Baked chicken wings are the perfect game day food. Drying the meat thoroughly and adding a light baking powder coating ensures crispy bites. Delicious straight from the pan or serve with your favorite dipping sauce.
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Crispy oven-baked chicken wings are a tasty appetizer or meal to eat while watching the big game. For this recipe, we will bypass the deep fryer and use the oven instead. All you need is a little bit of oil to grease the rack to prevent sticking. That’s it!
Just because we’re not deep-frying doesn’t mean we can’t recreate a similar crispy texture. I use a simple drying method and just four ingredients that yield a culinary path to crunchiness. There’s also no flour which makes this meal gluten-free as well. So, turn up the dial on your oven, and let’s get cooking!
When you purchase chicken wings, two parts are included in a package: the meaty drummette (a mini drumstick!) and a wingette or flat. The tips are usually trimmed off. I use two pounds of wings to make a big batch, about 20 pieces. It’s easy to reduce the recipe size or double it since the oven allows for more capacity.
Dry the meat thoroughly
Achieving a crispy texture starts even before cooking. Any moisture on the surface of the wings will create steam, which makes the skin soggy instead of crisp. Instead, dry the skin thoroughly with paper towels. This process eliminates the time required for the oven to drive off the moisture and brown the meat.
I toss the chicken in a seasoning mixture of baking powder, kosher salt, and black pepper. If you’d like, you can add garlic powder or onion powder for a more robust allium flavor, about ¼ teaspoon of each.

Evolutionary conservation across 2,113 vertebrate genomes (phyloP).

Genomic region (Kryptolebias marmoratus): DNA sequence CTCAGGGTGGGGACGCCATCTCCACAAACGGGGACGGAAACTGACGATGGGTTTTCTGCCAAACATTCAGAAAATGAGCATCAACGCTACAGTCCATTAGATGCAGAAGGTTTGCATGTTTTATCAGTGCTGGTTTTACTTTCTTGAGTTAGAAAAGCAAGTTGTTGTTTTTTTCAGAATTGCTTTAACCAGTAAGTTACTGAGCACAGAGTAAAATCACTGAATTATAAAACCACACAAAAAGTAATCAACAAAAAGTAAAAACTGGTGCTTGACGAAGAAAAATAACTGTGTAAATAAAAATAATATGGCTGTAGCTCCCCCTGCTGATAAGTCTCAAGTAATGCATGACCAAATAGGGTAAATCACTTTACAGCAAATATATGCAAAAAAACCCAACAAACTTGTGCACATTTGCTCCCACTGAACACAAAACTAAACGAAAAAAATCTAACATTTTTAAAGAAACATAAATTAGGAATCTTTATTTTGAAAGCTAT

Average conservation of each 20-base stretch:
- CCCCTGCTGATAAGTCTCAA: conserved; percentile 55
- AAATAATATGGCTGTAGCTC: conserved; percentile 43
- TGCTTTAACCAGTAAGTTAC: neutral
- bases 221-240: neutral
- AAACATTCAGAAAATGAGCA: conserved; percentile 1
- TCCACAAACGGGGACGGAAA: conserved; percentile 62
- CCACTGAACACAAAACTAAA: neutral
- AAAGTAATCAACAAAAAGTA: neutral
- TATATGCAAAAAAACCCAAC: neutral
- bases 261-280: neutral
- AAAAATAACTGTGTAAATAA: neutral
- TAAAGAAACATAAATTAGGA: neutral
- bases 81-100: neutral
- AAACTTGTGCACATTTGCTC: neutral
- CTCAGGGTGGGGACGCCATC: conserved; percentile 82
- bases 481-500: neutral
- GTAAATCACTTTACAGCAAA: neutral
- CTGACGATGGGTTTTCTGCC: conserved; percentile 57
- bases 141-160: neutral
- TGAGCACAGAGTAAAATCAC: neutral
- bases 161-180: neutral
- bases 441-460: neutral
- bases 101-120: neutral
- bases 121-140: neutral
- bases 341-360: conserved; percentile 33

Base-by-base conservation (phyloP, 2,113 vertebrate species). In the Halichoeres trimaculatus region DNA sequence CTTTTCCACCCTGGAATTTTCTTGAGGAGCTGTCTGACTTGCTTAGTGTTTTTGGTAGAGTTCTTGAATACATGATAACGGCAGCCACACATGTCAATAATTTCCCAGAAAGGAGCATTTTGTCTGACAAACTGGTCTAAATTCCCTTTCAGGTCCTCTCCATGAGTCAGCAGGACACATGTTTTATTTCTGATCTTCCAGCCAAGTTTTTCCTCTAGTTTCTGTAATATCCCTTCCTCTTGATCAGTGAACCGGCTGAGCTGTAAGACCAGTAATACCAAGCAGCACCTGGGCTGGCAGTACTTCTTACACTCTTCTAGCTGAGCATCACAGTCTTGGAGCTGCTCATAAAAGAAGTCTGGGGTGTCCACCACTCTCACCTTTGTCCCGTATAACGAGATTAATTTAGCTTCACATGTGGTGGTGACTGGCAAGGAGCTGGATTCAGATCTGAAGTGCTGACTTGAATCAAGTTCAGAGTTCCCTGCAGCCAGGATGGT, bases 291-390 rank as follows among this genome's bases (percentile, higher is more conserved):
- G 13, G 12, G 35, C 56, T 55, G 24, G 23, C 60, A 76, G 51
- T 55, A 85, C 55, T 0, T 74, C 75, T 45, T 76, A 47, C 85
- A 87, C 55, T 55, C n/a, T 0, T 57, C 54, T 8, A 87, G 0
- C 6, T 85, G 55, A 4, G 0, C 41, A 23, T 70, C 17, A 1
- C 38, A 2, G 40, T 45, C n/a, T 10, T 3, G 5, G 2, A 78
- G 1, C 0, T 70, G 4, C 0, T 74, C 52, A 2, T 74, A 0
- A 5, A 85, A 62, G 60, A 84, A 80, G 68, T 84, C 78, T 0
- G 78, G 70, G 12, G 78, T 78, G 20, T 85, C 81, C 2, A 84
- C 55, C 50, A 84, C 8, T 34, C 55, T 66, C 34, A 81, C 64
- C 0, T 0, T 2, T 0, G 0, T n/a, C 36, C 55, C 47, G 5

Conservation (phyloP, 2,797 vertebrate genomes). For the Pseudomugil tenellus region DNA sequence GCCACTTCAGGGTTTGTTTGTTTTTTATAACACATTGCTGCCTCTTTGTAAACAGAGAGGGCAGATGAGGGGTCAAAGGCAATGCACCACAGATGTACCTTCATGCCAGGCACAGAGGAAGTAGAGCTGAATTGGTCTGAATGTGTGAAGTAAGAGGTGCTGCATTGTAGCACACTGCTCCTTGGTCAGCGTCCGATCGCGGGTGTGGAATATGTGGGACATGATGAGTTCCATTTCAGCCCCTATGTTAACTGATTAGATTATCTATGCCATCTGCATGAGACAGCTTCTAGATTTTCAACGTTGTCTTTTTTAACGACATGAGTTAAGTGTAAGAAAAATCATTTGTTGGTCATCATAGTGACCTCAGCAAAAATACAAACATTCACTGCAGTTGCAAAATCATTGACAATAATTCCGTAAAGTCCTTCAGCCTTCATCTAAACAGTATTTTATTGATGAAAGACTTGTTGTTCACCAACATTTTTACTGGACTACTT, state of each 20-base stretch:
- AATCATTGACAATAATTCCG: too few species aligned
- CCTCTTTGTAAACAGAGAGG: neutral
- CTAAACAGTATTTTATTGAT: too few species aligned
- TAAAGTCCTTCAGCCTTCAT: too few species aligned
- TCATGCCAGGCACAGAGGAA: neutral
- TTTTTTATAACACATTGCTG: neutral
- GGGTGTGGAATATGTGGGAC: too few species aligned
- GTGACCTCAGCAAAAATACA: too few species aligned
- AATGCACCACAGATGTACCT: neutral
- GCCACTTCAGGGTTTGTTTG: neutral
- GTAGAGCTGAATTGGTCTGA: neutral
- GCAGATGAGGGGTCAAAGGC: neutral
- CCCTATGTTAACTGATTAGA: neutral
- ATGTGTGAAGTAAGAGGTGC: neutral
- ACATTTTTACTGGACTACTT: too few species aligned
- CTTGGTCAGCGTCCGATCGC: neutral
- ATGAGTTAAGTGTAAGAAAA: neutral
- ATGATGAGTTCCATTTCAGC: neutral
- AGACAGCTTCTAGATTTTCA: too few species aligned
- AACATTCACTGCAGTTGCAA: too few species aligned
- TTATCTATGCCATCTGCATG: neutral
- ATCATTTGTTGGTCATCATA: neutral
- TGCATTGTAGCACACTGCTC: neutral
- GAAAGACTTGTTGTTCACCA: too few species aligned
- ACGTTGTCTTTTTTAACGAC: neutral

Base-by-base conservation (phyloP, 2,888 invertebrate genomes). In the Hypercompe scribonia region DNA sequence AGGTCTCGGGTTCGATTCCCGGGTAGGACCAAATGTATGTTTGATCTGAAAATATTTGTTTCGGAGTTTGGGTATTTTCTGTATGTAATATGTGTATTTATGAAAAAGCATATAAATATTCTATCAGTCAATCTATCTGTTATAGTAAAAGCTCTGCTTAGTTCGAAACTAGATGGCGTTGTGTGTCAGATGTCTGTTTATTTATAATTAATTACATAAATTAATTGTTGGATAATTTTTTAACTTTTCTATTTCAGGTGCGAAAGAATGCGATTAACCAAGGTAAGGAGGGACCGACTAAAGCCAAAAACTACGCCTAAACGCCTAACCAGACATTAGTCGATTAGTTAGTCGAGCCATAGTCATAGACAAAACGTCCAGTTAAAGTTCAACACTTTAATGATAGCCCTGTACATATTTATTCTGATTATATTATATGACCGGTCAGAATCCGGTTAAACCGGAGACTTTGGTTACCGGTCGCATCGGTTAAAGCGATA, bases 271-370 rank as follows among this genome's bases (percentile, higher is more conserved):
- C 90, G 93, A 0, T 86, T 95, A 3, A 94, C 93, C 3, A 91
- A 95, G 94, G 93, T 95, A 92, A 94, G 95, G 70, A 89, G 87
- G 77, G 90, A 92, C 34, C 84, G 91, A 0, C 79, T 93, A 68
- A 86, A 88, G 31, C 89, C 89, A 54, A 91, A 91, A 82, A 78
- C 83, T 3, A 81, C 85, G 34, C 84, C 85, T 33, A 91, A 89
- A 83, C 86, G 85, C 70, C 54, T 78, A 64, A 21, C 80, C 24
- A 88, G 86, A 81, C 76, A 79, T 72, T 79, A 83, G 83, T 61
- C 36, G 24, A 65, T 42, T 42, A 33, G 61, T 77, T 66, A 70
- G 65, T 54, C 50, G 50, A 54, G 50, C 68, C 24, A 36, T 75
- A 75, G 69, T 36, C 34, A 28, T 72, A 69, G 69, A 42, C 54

The fine powders in the baking powder help to wick up even more moisture. To make them extra crispy, you can dry them on the wire wrack overnight in the refrigerator before baking the next day. I do this for my roast turkey. It’s delicious!
Baking powder helps the crunch-factor
Baking powder may be a surprise, as it’s typically used as a leavening agent in baked goods. For these wings, the baking soda in the powder helps to accelerate browning and forms bubbles as the juices are released from the meat during baking. The bubble mixture hardens on the skin to enhance the crispy sensation.
Set the oven at a high temperature
To kickstart the browning of the chicken skin, bake at 450°F (232°C). The goal is to create deep-fried results using a consistent high oven temperature. Baking above 400 degrees speeds up cooking.
Place the pieces in a single layer on a greased wire rack to ensure the heat freely circulates above and below the meat. The excess fat drips down to the pan and prevents greasiness. Flip the wings two times to ensure even cooking and heat exposure.
It takes about 45 to 50 minutes of baking at 450°F (232°C). The wings and drumettes contain white meat covered by skin and fat so it can handle the hot oven temperature. The skin will be super crunchy in just under an hour, and the meat will be fully cooked.
Serve with a dipping sauce
The key to making baked chicken wings crispy is drying as much moisture as possible from the skin, coating it with baking powder, and cooking at a high heat of 450-degrees.